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Gartner: PC shipments slashed, worldwide device shipments set reach 2.5bn in 2015

Gartner has released its latest forecast, this time focusing on worldwide shipments of PCs, tablets, ultramobiles and mobile phones. The shipments, according to the technology research house, will reach 2.5-billion units in 2015.

This is an increase of a 1.5% from 2014 and down from the previous quarter’s forecast of 2.8% growth.

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This estimate is however a 1.3% point drop from Gartner’s estimate in the last quarter. Ranjit Atwal, research director at Gartner, says that this is due to the continued slowdown in PC purchases in Western Europe, Russia and Japan.

What negatively impacted PC purchases in the first half of 2015 was also the migration from Windows XP.

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“PC vendors are increasingly reducing their inventory levels by at least five percent until the end of 2015 as a way to minimise pricing exposure in the channel” Gartner says.

By end of this year, PC shipment will not have improved. In fact, shipments are set to decline 4.5% year on year. Globally, the PC market is expected to total 300 million units in 2015.

“We do not expect the global PC market to recover until 2016,” said Atwal. “The release of Windows 10 on 29th July will contribute to a slowing professional demand for mobile PCs and premium ultramobiles in 2015, as lifetimes extend by three months. However, as suppliers and buyers adjust to new prices, Windows 10 could boost replacements during 2016.”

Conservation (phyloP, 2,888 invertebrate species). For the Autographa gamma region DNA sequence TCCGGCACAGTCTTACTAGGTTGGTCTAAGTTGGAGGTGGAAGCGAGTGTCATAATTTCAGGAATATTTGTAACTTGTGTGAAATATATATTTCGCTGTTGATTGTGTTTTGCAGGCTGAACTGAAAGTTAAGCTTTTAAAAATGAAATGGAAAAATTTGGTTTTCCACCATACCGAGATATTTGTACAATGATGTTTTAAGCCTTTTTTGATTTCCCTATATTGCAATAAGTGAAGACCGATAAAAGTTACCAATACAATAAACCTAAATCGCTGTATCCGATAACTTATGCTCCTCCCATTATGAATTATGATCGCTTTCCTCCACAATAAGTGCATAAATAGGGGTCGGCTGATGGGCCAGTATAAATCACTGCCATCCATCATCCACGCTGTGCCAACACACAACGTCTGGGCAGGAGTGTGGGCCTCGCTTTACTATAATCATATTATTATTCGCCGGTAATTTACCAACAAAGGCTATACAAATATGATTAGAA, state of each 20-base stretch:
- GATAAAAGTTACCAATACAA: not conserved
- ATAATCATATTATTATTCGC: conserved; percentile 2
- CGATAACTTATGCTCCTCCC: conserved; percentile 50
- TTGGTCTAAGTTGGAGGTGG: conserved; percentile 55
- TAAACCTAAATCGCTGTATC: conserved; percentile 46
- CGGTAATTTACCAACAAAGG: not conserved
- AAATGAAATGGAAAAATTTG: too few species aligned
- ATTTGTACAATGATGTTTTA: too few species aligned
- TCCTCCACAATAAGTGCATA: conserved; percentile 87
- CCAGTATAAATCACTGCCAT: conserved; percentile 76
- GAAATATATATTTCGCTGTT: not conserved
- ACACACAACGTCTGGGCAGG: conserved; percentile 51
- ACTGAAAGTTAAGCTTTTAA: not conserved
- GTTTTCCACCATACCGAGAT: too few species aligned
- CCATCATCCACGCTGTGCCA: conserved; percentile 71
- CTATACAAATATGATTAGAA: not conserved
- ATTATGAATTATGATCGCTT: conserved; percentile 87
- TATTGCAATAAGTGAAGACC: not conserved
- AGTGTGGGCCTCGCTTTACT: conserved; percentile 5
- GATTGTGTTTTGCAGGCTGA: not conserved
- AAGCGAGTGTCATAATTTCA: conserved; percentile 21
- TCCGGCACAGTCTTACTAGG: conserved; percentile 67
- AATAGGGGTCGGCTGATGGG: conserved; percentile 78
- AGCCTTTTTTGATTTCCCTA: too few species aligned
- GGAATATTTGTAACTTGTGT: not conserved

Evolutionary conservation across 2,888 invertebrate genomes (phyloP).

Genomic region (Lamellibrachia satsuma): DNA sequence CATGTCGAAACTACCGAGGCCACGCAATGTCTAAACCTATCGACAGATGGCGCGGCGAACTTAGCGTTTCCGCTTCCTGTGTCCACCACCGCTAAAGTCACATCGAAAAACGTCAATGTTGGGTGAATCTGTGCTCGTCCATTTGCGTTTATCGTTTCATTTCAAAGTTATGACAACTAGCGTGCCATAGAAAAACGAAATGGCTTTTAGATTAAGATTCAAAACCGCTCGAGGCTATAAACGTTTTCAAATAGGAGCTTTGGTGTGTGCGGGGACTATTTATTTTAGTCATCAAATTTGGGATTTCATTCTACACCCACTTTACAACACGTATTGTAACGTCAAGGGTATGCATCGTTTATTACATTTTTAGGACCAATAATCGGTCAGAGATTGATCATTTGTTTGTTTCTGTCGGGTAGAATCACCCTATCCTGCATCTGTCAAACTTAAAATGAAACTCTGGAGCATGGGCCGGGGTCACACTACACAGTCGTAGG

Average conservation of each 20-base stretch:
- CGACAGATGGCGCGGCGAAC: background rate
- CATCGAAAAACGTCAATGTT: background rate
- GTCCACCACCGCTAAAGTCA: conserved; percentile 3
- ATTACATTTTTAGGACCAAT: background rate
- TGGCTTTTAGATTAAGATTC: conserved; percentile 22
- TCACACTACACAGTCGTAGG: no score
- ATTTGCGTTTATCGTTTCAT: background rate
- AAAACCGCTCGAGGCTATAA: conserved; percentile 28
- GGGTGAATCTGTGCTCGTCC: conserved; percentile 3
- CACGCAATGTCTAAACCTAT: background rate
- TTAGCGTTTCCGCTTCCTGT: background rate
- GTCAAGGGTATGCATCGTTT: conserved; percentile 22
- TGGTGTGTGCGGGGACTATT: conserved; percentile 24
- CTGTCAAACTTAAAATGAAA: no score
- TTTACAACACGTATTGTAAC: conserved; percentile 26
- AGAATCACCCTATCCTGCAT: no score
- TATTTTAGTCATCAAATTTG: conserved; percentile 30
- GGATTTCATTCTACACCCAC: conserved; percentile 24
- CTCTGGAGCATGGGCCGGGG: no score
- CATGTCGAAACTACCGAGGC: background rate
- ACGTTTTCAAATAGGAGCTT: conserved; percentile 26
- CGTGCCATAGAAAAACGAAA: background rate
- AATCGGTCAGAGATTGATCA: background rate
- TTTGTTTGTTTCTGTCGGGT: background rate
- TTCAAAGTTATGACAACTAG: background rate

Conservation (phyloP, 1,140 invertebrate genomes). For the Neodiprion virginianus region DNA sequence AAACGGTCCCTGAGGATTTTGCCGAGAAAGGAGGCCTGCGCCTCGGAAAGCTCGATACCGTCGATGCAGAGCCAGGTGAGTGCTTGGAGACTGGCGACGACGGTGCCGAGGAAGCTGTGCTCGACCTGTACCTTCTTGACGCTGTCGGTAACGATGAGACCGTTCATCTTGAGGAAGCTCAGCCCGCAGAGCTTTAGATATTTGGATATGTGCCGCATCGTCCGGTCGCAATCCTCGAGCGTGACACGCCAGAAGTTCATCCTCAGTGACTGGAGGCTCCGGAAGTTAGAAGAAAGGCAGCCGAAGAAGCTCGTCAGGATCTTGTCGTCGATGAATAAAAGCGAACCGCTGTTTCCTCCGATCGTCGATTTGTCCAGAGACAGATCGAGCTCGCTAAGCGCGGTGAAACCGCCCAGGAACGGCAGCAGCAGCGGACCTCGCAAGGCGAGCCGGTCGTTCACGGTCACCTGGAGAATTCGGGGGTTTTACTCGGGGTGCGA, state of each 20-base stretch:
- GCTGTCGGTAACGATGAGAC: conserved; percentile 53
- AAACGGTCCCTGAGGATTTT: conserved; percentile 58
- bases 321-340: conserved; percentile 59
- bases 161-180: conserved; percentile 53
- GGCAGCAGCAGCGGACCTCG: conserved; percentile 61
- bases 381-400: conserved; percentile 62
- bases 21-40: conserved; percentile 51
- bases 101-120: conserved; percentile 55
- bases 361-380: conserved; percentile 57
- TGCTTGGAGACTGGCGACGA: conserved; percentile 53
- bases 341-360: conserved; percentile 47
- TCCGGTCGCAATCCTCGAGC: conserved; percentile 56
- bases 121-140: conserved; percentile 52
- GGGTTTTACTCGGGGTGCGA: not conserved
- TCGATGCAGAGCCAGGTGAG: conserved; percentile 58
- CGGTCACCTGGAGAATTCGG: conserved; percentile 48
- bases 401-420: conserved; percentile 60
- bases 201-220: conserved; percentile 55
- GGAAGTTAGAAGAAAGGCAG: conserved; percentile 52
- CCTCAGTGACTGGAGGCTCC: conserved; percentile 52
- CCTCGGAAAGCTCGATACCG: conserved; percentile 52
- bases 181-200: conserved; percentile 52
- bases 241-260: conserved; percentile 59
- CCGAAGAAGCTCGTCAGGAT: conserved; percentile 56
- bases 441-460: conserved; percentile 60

While PC shipments continue to suffer, the mobile phone market is thriving. Unlike PC purchases, mobile phones are getting cheaper and now more people can afford them. This growth, Gartner notes, is largely driven by emerging markets that are driving the smartphone market upward, with China leading the way.

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In 2015, the mobile phone market growth rate is expected to slow down to 3.3 per cent growth. China, Annette Zimmermann, researcher at Gartner, suggests is getting saturated, as there are not many first time buyers.

“Vendors in China will have to win replacement buyers and improve the appeal of their premium offerings to attract upgrades, if they want to maintain or increase their market share,” says Zimmermann.

Outside of China is where business is happening. Emerging markets are witnessing a sizeable share of feature phones and an opportunity for manufactures to exploit.

Ultramobile (tablets and clamshells) shipments are estimated to total 214 million units in 2015, a decline of 5.3 per cent year on year. Tablets will account for 207 million units, a decline of 5.9% cent from 2014.

The decline for tablets is caused by the increase in smartphones with big screens, screens that are 5 inches up. Tablets are also not equipped to deal with the selfie revolution that is currently going on. Their cameras are still not good quality, making buyers opt for smartphones instead.

According to the estimate end-user spending on devices will total US$606-billion in 2015. And this will be the first time that and will show, for the first time since 2010, a 5.7 per cent decline in current US dollars.

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